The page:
Play with Automating Notifications


          We know that notifications are playing a major role in mobile devices for quick references, to take quick navigation and fast response. Nowadays retrieving the information from notification during automation is one of the important aspects. The latest version of Appium helps to retrieve the information from the notification in Android. In this article, I would like to share two interesting information about automating notifications. The first one is retrieving status bar notifications for Android devices and the second one is iOS push notification.

Retrieving status bar notification for Android

          For most of the history of Appium, it has not been possible to inspect notifications received on an Android device, especially the status bar notifications you can only look at by pulling them down from the status bar. To automate verification of notifications received, the brute-force approach meant navigating to this notifications view and hoping to get lucky reading the text elements on that page. Recently, the Appium implemented a way to read notifications via the Appium Settings helper app. Basically, the Appium Settings app can be granted permission to read any incoming notifications. It can then save these notifications for retrieval by the main Appium process using ADB. The below command helps to get the notification details as JSON response.

driver.executeScript(“mobile: getNotifications”);

      For this command to work, the Appium Settings app must, of course, be granted notification read permissions. This can be done manually in the Notification Access area of your Android system settings. In the Appium Java client, we will not get a JSON response, so we need to cast the response appropriately:

Map<String, Object> notifications = (Map<String, Object>)driver.executeScript(“mobile: getNotifications”);

        And we’ll need to keep casting as we navigate through the object. Basically, we have a main key statusBarNotifications, which returns an array of notification objects. Each of these notification objects itself has a lot of metadata associated with it (you can use this metadata to filter by the package ID of your app, for example). The notification key of this object has the main content we’re looking for, including the title and the text of the notification. Below is the sample code snippet:

Map<String, Object> response = (Map<String, Object>)driver.executeScript(“mobile: getNotifications“);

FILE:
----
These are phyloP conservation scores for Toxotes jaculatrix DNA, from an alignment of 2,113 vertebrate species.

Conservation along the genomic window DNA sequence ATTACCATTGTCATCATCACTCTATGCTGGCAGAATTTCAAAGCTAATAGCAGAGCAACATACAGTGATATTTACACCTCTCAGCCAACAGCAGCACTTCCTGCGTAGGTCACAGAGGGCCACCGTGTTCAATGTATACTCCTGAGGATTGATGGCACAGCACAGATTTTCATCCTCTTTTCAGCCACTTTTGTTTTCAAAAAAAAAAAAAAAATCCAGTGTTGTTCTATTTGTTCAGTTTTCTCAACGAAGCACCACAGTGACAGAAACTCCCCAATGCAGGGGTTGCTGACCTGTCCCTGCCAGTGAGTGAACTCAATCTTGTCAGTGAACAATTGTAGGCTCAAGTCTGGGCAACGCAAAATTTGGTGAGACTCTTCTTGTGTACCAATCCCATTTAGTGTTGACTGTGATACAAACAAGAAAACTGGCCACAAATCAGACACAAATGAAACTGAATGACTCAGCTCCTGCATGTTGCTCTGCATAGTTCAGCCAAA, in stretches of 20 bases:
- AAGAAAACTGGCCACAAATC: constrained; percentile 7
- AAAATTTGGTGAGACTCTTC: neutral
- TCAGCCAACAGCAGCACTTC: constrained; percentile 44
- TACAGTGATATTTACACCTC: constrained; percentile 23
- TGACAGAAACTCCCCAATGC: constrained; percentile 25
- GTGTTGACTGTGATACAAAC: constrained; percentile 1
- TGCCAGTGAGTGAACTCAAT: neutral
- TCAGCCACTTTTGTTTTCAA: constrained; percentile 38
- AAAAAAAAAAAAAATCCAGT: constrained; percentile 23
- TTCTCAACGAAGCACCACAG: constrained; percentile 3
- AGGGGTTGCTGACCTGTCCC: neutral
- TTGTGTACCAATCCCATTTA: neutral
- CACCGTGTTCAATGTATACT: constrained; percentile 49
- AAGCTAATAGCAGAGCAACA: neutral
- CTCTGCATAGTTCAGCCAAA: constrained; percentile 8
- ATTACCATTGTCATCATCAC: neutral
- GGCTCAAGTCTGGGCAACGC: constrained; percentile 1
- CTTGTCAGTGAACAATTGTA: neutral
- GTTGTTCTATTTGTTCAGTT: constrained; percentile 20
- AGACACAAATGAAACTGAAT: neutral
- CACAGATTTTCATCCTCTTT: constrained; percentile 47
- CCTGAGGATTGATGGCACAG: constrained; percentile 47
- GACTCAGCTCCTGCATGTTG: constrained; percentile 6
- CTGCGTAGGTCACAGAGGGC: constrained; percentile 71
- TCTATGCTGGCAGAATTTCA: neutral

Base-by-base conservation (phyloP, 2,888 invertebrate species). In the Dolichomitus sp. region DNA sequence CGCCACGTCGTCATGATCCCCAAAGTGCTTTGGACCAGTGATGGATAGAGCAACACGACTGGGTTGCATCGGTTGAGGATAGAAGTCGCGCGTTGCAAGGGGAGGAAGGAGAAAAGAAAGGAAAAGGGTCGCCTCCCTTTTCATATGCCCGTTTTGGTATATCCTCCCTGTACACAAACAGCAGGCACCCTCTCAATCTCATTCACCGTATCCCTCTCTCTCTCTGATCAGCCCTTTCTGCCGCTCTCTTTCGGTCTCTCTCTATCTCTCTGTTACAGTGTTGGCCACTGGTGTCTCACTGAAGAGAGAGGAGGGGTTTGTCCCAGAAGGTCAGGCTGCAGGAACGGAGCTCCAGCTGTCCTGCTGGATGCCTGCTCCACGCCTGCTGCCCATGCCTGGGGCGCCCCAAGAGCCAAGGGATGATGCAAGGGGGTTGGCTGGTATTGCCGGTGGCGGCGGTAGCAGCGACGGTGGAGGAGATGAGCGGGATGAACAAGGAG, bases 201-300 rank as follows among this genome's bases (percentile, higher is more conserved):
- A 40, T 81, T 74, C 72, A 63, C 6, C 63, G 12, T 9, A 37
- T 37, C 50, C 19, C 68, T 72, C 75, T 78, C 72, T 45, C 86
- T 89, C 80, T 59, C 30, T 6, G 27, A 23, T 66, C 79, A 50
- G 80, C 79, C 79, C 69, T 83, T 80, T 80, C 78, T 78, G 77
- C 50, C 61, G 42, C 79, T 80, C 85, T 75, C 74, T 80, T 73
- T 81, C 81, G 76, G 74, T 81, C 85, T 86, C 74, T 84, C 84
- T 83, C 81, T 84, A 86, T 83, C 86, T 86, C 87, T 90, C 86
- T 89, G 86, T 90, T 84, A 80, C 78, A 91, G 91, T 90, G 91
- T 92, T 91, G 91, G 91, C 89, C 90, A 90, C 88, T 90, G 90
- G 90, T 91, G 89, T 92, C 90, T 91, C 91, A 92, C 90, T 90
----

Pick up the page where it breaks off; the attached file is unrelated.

List<Map<String, Object>> notifications = (List<Map<String, Object>>)response .get(“statusBarNotifications“);
for (Map<String, Object> notification : notifications) {
Map<String, String> innerNotification = (Map<String, String>)notification.get(“notification“);
if (innerNotification.get(“title”) != null) {


        This technique is especially powerful because, having granted the special permission to Appium, you can read notifications for any app on the device.

iOS push notification

      One of the common requirements for testers is to ensure that iOS Push Notifications are getting sent correctly from the backend service. The automation tools provided by Apple don’t make this easy. XCUITest has no built-in API methods for inspecting push notifications received. Nor is there any way to even simulate push notifications on a simulator, which makes real devices a hard requirement for automation. But Appium has the facility to automate the entire device UI from the perspective of a user interacting with the screen. This means we can do swipe to open the notifications shade and read the element hierarchy there to determine if our notification has arrived.

     Prior to starting testing the iOS push notification, your iPhone or iPad has the capability to receive the push notification messages. Also, a way to trigger the backend app service to send a push notification to a specific device, based on the device udid. This can be achieved by making API calls via code prior to start the actual retrieving of notification messages. Below is the test flows to achieve the iOS push notification testing:

  • Launch an Appium session with your application.
  • Closeout your app, to mimic the experience of a user receiving a push notification while doing something else.
  • Trigger the backend service to send a push notification to the device under test.
  • Swipe open the notification shade on the device.
  • Check the elements on the notification shade for one that matches the message that was sent via the backend service.
  • Swipe closed the notification shade.

       Once the Appium session gets started below is the sample code snippet for remaining test flow:

//Closeout your application:

//Swipe open the notification shade on the device:
int yMargin = 5;
int xMid = screenSize.width / 2;
PointOption top = PointOption.point(xMid, yMargin);
PointOption bottom = PointOption.point(xMid, screenSize.height – yMargin);
TouchAction action = new TouchAction(driver);;

//Check the elements on the notification shade:
driver.findElement(By.xpath(“//XCUIElementTypeCell[contains(@label, ‘notification text’)]”));

//Swipe closed the notification shade:
int yMargin = 5;
int xMid = screenSize.width / 2;
PointOption top = PointOption.point(xMid, yMargin);
PointOption bottom = PointOption.point(xMid, screenSize.height – yMargin);
TouchAction action = new TouchAction(driver);;

//Re-open your application:

     You can use the above tricks to deal with notifications in Android and iOS devices to retrieve notification information and verify the push notification details on iOS.

Reference: Appium Pro

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